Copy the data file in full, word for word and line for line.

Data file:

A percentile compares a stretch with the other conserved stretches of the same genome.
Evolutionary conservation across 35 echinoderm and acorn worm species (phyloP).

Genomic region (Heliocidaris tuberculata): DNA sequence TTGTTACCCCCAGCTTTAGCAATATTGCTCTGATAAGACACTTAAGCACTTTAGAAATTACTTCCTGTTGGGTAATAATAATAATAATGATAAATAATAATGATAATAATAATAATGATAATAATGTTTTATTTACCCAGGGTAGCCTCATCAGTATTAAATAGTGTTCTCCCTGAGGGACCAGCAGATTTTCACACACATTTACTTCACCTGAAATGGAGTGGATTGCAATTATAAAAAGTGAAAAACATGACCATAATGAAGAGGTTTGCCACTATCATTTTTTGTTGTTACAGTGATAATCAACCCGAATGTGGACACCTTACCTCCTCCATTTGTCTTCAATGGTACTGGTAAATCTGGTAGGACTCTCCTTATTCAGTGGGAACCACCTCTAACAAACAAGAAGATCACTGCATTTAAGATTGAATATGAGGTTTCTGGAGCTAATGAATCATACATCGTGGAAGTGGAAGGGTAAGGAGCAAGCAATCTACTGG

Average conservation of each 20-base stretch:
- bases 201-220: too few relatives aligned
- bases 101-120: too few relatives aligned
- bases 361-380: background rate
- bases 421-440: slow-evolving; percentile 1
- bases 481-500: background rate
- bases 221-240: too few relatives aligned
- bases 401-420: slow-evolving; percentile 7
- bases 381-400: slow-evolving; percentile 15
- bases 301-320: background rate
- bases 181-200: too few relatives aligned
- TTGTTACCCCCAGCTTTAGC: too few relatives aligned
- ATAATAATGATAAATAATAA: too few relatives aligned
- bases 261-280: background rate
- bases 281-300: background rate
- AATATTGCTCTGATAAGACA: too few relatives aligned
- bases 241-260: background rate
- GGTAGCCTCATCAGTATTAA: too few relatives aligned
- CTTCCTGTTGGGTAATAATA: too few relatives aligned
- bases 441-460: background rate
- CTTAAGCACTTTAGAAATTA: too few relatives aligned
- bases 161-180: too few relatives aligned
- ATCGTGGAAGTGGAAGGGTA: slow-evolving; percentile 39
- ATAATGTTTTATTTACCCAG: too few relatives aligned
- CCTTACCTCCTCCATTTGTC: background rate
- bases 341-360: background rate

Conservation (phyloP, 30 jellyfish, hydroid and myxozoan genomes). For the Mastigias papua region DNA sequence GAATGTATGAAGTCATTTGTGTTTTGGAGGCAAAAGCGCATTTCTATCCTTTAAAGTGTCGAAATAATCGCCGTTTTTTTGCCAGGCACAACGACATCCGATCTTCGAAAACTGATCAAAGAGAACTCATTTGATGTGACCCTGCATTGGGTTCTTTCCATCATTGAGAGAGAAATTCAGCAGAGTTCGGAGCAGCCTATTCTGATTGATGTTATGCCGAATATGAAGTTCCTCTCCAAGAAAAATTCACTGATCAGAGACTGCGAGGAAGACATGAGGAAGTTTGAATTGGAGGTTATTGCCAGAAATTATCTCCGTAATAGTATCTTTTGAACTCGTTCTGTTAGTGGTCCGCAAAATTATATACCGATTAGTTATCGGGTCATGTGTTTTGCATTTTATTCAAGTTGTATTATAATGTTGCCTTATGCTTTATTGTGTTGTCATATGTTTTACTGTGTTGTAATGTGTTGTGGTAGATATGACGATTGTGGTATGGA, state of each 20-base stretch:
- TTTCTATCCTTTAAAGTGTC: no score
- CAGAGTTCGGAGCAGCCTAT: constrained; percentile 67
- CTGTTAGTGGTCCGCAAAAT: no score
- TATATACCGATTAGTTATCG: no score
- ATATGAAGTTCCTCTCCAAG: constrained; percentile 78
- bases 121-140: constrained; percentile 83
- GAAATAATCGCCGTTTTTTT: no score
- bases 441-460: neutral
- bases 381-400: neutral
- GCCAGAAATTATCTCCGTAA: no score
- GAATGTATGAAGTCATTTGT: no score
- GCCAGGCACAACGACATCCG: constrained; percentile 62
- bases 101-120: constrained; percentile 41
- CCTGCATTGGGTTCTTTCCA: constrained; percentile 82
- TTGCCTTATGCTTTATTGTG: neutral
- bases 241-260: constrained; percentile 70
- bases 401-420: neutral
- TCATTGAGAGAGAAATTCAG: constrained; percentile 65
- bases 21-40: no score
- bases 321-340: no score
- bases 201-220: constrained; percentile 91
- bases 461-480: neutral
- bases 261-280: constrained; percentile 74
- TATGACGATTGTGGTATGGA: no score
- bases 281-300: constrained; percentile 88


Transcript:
A percentile compares a stretch with the other conserved stretches of the same genome.
Evolutionary conservation across 35 echinoderm and acorn worm species (phyloP).

Genomic region (Heliocidaris tuberculata): DNA sequence TTGTTACCCCCAGCTTTAGCAATATTGCTCTGATAAGACACTTAAGCACTTTAGAAATTACTTCCTGTTGGGTAATAATAATAATAATGATAAATAATAATGATAATAATAATAATGATAATAATGTTTTATTTACCCAGGGTAGCCTCATCAGTATTAAATAGTGTTCTCCCTGAGGGACCAGCAGATTTTCACACACATTTACTTCACCTGAAATGGAGTGGATTGCAATTATAAAAAGTGAAAAACATGACCATAATGAAGAGGTTTGCCACTATCATTTTTTGTTGTTACAGTGATAATCAACCCGAATGTGGACACCTTACCTCCTCCATTTGTCTTCAATGGTACTGGTAAATCTGGTAGGACTCTCCTTATTCAGTGGGAACCACCTCTAACAAACAAGAAGATCACTGCATTTAAGATTGAATATGAGGTTTCTGGAGCTAATGAATCATACATCGTGGAAGTGGAAGGGTAAGGAGCAAGCAATCTACTGG

Average conservation of each 20-base stretch:
- bases 201-220: too few relatives aligned
- bases 101-120: too few relatives aligned
- bases 361-380: background rate
- bases 421-440: slow-evolving; percentile 1
- bases 481-500: background rate
- bases 221-240: too few relatives aligned
- bases 401-420: slow-evolving; percentile 7
- bases 381-400: slow-evolving; percentile 15
- bases 301-320: background rate
- bases 181-200: too few relatives aligned
- TTGTTACCCCCAGCTTTAGC: too few relatives aligned
- ATAATAATGATAAATAATAA: too few relatives aligned
- bases 261-280: background rate
- bases 281-300: background rate
- AATATTGCTCTGATAAGACA: too few relatives aligned
- bases 241-260: background rate
- GGTAGCCTCATCAGTATTAA: too few relatives aligned
- CTTCCTGTTGGGTAATAATA: too few relatives aligned
- bases 441-460: background rate
- CTTAAGCACTTTAGAAATTA: too few relatives aligned
- bases 161-180: too few relatives aligned
- ATCGTGGAAGTGGAAGGGTA: slow-evolving; percentile 39
- ATAATGTTTTATTTACCCAG: too few relatives aligned
- CCTTACCTCCTCCATTTGTC: background rate
- bases 341-360: background rate

Conservation (phyloP, 30 jellyfish, hydroid and myxozoan genomes). For the Mastigias papua region DNA sequence GAATGTATGAAGTCATTTGTGTTTTGGAGGCAAAAGCGCATTTCTATCCTTTAAAGTGTCGAAATAATCGCCGTTTTTTTGCCAGGCACAACGACATCCGATCTTCGAAAACTGATCAAAGAGAACTCATTTGATGTGACCCTGCATTGGGTTCTTTCCATCATTGAGAGAGAAATTCAGCAGAGTTCGGAGCAGCCTATTCTGATTGATGTTATGCCGAATATGAAGTTCCTCTCCAAGAAAAATTCACTGATCAGAGACTGCGAGGAAGACATGAGGAAGTTTGAATTGGAGGTTATTGCCAGAAATTATCTCCGTAATAGTATCTTTTGAACTCGTTCTGTTAGTGGTCCGCAAAATTATATACCGATTAGTTATCGGGTCATGTGTTTTGCATTTTATTCAAGTTGTATTATAATGTTGCCTTATGCTTTATTGTGTTGTCATATGTTTTACTGTGTTGTAATGTGTTGTGGTAGATATGACGATTGTGGTATGGA, state of each 20-base stretch:
- TTTCTATCCTTTAAAGTGTC: no score
- CAGAGTTCGGAGCAGCCTAT: constrained; percentile 67
- CTGTTAGTGGTCCGCAAAAT: no score
- TATATACCGATTAGTTATCG: no score
- ATATGAAGTTCCTCTCCAAG: constrained; percentile 78
- bases 121-140: constrained; percentile 83
- GAAATAATCGCCGTTTTTTT: no score
- bases 441-460: neutral
- bases 381-400: neutral
- GCCAGAAATTATCTCCGTAA: no score
- GAATGTATGAAGTCATTTGT: no score
- GCCAGGCACAACGACATCCG: constrained; percentile 62
- bases 101-120: constrained; percentile 41
- CCTGCATTGGGTTCTTTCCA: constrained; percentile 82
- TTGCCTTATGCTTTATTGTG: neutral
- bases 241-260: constrained; percentile 70
- bases 401-420: neutral
- TCATTGAGAGAGAAATTCAG: constrained; percentile 65
- bases 21-40: no score
- bases 321-340: no score
- bases 201-220: constrained; percentile 91
- bases 461-480: neutral
- bases 261-280: constrained; percentile 74
- TATGACGATTGTGGTATGGA: no score
- bases 281-300: constrained; percentile 88